The real action finally starts to kick in at about the halfway point, but along with the excitement comes a whole host of clichés as well. For example, Jôi's psychic awareness gives away one of the key moments in this volume: he tells Kakeru to climb down every stairway starting on his left foot. So what do you think Kakeru does by accident about 20 pages later? And the predictability doesn't stop there: you get the obligatory dramatic "Noooo!" scene, a bold but really stupid sacrifice, the ominous awakening of Kakeru's powers (complete with dark clouds and lightning), a traumatic childhood flashback, and a battle of ideals that boils down to "I want to destroy this world!" versus "You can be saved!" To be perfectly honest, the plotline and characters are as ordinary as they come; the only redeeming factor is that the flashbacks and friendship moments give them a little more depth than one might expect.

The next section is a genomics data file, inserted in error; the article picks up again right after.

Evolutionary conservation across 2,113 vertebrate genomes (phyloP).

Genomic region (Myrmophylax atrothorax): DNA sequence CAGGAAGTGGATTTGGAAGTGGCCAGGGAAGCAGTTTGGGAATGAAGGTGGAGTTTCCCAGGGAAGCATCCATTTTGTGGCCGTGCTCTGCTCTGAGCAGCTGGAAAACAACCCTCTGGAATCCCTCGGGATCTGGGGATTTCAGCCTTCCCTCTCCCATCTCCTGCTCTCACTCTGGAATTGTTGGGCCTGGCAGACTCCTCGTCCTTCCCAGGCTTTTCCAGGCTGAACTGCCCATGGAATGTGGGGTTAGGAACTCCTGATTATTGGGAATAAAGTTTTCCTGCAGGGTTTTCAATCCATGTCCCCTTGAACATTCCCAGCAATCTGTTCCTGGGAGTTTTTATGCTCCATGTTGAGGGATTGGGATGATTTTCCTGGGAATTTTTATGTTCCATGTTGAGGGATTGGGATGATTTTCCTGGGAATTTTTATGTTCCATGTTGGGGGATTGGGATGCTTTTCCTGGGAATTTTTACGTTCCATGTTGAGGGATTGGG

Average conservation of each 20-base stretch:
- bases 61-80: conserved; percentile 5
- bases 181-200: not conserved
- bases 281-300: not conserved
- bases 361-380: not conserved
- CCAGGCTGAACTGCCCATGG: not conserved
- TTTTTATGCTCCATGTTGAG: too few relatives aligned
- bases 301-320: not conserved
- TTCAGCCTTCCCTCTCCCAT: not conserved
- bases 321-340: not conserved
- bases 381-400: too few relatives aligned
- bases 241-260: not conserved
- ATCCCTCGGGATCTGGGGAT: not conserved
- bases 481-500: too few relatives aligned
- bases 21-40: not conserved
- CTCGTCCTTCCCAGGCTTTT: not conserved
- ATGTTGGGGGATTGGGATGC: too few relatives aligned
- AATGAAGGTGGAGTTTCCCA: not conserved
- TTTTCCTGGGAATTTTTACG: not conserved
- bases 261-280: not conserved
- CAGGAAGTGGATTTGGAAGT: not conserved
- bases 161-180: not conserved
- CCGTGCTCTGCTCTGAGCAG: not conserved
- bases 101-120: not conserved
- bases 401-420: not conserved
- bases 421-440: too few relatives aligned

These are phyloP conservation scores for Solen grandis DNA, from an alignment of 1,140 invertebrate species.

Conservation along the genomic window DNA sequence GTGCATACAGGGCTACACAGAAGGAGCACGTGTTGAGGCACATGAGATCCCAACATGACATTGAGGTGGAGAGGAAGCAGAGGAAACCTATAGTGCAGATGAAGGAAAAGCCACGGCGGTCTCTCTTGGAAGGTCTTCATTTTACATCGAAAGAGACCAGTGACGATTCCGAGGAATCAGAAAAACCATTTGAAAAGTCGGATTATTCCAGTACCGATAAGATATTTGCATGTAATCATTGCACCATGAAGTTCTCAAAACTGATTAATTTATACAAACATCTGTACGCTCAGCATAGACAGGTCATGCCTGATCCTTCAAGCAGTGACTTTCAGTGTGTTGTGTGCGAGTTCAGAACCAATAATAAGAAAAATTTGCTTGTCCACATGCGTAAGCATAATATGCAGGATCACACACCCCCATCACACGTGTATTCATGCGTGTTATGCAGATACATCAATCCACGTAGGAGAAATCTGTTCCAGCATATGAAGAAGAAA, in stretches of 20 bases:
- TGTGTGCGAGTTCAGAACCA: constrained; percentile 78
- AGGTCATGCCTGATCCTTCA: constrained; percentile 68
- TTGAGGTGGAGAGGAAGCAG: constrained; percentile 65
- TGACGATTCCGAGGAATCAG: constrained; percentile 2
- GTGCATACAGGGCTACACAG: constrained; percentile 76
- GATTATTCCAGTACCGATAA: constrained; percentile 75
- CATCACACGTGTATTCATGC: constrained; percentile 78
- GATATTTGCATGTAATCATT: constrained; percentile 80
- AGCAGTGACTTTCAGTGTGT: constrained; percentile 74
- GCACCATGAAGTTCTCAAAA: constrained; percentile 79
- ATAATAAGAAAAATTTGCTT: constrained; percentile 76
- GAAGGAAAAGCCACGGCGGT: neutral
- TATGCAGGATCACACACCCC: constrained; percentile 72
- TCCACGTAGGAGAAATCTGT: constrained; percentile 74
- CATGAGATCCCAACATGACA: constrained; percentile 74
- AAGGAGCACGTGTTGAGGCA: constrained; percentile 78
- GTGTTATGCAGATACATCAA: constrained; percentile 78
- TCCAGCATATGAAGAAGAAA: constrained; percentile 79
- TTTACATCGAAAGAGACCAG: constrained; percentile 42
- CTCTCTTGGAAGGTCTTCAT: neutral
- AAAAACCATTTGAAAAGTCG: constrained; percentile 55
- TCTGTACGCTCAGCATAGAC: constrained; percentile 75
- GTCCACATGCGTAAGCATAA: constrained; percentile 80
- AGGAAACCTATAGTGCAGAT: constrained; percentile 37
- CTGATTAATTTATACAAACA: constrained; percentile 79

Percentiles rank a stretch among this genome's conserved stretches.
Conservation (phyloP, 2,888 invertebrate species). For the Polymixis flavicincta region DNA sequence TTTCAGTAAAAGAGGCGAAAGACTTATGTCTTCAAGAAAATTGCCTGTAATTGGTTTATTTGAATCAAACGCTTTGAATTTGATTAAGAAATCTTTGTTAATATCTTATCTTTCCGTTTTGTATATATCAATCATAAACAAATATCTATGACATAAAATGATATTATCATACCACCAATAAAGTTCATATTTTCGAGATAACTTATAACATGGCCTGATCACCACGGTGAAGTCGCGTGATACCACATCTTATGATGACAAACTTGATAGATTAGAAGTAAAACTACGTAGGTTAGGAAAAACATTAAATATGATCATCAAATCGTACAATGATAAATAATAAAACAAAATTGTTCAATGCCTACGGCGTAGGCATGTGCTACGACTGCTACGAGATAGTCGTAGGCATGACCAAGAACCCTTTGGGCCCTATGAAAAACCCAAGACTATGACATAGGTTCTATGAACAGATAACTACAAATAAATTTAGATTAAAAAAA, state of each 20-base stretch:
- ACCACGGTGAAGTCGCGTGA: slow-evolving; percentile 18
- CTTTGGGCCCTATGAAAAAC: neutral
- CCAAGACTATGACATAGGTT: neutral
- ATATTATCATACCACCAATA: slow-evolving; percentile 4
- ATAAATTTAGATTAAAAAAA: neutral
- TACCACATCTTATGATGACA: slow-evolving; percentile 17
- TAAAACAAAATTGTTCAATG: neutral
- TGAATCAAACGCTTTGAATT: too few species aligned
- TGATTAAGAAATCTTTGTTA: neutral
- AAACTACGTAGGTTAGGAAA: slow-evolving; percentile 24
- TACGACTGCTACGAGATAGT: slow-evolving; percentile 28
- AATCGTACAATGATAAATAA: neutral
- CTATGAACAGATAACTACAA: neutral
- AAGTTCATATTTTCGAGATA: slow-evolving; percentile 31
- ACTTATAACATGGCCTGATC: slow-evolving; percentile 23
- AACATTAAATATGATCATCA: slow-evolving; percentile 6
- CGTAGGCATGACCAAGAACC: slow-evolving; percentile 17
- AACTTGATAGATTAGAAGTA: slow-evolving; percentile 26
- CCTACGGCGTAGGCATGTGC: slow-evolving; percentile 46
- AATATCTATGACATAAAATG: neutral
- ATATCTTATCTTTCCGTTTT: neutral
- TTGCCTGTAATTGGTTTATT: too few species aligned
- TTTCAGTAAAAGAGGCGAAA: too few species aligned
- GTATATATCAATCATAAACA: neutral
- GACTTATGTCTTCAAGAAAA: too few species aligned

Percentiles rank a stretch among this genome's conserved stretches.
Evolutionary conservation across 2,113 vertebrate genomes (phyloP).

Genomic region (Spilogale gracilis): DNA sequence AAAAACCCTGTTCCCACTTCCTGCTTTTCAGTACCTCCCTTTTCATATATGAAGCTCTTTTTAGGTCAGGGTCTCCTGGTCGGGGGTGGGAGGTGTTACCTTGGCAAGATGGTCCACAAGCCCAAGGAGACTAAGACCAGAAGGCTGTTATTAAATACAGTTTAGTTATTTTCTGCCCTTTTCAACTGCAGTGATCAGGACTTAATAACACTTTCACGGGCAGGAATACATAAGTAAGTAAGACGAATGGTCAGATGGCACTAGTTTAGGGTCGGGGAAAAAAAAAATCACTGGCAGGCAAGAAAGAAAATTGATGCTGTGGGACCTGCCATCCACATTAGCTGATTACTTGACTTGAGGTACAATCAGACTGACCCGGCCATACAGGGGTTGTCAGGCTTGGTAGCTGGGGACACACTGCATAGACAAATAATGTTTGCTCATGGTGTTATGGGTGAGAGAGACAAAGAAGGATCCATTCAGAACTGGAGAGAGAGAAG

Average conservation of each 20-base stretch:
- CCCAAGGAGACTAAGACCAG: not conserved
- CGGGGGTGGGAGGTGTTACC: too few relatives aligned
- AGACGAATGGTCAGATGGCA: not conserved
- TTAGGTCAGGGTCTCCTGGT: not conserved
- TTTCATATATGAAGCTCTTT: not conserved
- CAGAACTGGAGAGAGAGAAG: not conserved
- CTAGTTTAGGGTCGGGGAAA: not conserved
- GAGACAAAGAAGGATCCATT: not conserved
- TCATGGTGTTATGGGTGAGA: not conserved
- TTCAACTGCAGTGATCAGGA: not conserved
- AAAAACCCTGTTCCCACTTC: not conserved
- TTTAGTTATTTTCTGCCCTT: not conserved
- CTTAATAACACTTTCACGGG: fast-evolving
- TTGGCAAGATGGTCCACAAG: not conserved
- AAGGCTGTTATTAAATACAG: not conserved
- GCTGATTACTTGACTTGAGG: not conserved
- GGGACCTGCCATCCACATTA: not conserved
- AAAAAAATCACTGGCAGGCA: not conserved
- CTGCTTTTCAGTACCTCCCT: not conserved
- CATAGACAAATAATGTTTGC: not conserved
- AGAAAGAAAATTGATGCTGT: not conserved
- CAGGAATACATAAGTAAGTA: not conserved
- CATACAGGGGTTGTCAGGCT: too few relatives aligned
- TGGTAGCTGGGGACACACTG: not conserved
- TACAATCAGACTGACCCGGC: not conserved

Sharply drawn artwork and layouts also help make this action-adventure potboiler more palatable: every panel is clearly lined off, and every scene follows naturally from one to the next, so there's basically no visual confusion even in the heat of battle. In fact, these battle scenes provide some striking visual effects, like the moment when Kakeru turns the world "inside out" (saying any more would give it away), or the fury of Takemaru's telekinetic attacks. But just like the story, the artwork is also highly susceptible to clichés: a floating and glowing Kakeru during his moment of activation, the screaming face of Ayano when Kakeru is in danger, and—in order to meet some arbitrary fanservice quota—various displays of female anatomy. Character design is another area where originality goes out the window: behold, the spiky dark-haired protagonist, along with the cute but well-endowed girl, and a mysterious guy with delicate features. Heck, Takemaru even comes with an evil eyepatch for good measure. Let's face it: the visual style is as generic as they come, with only the fancy psychic attacks to make it notable.